How The Distinguished Conduct Medal Was Won By C/Sgt Frank Bourne In The Zulu War

Frank Bourne was born in Balcombe Sussex on 27th April 1854

He joined the 24th when he was 18 in 1872.

Made Corporal in 1875

and Sergeant in 1878

Not long after the Regiment had been sent out to the Cape of Good Hope he was promoted to Colour

Sergeant

After the Kaffir war of 1878 the Regiment went to Natal for the Zulu War.

With 4,500 men under his command Lord Chelmsford crossed the Buffalo river at Rorkes Drift.

C/Sgt Bourne and the men of B Company were left behind at Rorkes Drift.

Watching Chelmsford begin the advance of the main column to start the war with the Zulus left C/Sgt

Bourne was very disappointed as he had to guard Hospital stores and wanted to be amongst the action.

At this time little did he know!

The battle at Rorke’s Drift, during the afternoon of 22nd January 1879, is among the most famous in

the history of the British Army.The battle began at 4:30 PM and continued for twelve hours.

Around 4,000 Zulus against 139 men of ours and that included medical staff and hospital patients.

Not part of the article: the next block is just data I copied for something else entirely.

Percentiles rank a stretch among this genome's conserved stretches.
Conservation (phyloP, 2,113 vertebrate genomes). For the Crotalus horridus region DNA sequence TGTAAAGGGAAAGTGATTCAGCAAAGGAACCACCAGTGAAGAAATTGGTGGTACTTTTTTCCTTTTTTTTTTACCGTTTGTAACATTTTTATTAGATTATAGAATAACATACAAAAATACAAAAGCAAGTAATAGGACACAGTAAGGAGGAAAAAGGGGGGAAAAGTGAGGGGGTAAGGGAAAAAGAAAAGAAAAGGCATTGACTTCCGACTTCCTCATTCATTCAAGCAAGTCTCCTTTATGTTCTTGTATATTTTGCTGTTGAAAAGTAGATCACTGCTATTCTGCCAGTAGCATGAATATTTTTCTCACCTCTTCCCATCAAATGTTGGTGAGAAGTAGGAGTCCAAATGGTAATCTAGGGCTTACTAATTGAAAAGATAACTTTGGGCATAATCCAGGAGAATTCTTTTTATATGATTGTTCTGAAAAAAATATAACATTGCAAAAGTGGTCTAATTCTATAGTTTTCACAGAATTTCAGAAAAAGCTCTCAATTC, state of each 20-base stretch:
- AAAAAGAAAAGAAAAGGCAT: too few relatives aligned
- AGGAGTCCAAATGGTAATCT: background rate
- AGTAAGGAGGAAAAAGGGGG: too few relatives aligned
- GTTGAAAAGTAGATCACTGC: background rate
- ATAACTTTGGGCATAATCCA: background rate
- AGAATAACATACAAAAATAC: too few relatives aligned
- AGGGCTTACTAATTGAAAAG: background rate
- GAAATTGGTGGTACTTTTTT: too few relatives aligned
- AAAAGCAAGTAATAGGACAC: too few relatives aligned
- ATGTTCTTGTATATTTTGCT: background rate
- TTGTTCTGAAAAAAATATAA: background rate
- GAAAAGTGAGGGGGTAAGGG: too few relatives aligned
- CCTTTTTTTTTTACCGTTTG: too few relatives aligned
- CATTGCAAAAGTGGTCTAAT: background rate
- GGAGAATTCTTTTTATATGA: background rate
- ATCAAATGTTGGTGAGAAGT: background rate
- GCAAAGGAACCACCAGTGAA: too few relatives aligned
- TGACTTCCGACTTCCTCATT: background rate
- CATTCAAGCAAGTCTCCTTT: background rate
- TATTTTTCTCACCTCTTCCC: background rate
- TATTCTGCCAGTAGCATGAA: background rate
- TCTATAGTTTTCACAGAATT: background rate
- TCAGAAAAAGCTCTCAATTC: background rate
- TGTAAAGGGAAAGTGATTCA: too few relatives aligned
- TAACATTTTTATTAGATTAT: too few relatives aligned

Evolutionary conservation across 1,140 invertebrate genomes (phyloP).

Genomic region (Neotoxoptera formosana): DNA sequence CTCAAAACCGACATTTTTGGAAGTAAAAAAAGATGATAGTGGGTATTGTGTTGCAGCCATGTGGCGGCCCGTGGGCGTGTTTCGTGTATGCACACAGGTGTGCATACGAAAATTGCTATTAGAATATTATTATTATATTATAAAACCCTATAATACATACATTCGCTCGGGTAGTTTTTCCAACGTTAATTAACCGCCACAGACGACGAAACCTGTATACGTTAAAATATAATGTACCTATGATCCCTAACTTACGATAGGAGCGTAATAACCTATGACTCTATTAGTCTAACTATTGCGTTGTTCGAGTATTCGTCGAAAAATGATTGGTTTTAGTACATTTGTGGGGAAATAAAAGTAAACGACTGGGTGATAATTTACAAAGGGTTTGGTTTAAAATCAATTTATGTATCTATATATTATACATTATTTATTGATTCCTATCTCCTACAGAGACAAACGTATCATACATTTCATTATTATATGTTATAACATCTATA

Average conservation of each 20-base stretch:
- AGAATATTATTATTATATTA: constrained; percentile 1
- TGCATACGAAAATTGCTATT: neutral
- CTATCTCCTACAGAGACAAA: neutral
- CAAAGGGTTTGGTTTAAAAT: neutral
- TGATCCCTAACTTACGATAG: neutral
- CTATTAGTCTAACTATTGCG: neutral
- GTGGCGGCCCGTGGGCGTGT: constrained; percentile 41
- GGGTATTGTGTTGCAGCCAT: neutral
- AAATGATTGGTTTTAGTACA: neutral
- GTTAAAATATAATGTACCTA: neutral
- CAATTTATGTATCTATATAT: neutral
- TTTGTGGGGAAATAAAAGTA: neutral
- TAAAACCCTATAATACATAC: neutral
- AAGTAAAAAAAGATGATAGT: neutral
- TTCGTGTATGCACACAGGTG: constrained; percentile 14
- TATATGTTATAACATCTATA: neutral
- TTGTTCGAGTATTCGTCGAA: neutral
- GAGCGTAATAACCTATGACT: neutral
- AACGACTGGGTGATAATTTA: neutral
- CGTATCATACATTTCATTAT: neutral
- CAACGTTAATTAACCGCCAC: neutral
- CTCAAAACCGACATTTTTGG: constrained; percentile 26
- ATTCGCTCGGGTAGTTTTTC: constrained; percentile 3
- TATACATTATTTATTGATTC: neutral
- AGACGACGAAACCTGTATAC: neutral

Colour Sergeant Bourne’s ‘behaviour during the battle was one of, the greatest coolness and

gallantry, which earned him the Distinguished Conduct Medal.

The Defenders of Rorkes Drift were awarded 11 Victoria Crosses plus many other awards. The most

surprising part was that Colour Sgt Bourne only received a Distinguished Conduct Medal.

There are a few stories kicking about as to why he never received the Victoria Cross. None of them

make sense. He was a driving force behind the defence.

Following the Zulu Wars C/Sgt F Bourne was offered a commission but didn’t accept it due to lack of

funds. Or so the story goes.

Then later he was of to Burma and promoted QM Sergeant in 1884

Finally accepting a commission in 1890.

Adjutant at the School of Musketry in 1893.

Retiring from the army in 1907 only to join up again at the outbreak of World War 1 and served in

Dublin.

Once the war was over he was given the Honoury rank of Lt/Col and also was awarded the OBE

Living to the ripe old age of 91 and being the last survivor of Rorkes Drift he passed away on the

8th May 1945 which was VE day.

I see people displaying medals of Lt Col Frank Bourne but only 2 the DCM and Zulu. Even the Zulu

medal is incorrect.

These were his medals

Lieutenant-Colonel Frank Bourne,

Order British Empire,

Distinguished Conduct Medal

South Africa Zulu 1877-8-9 (Not 1877-9 as often quoted)

India General Service Medal Burma 1887-89

As seen in the Regimental Museum and confirmed to me in a recent telephone call.



Source by Barry Sheppard

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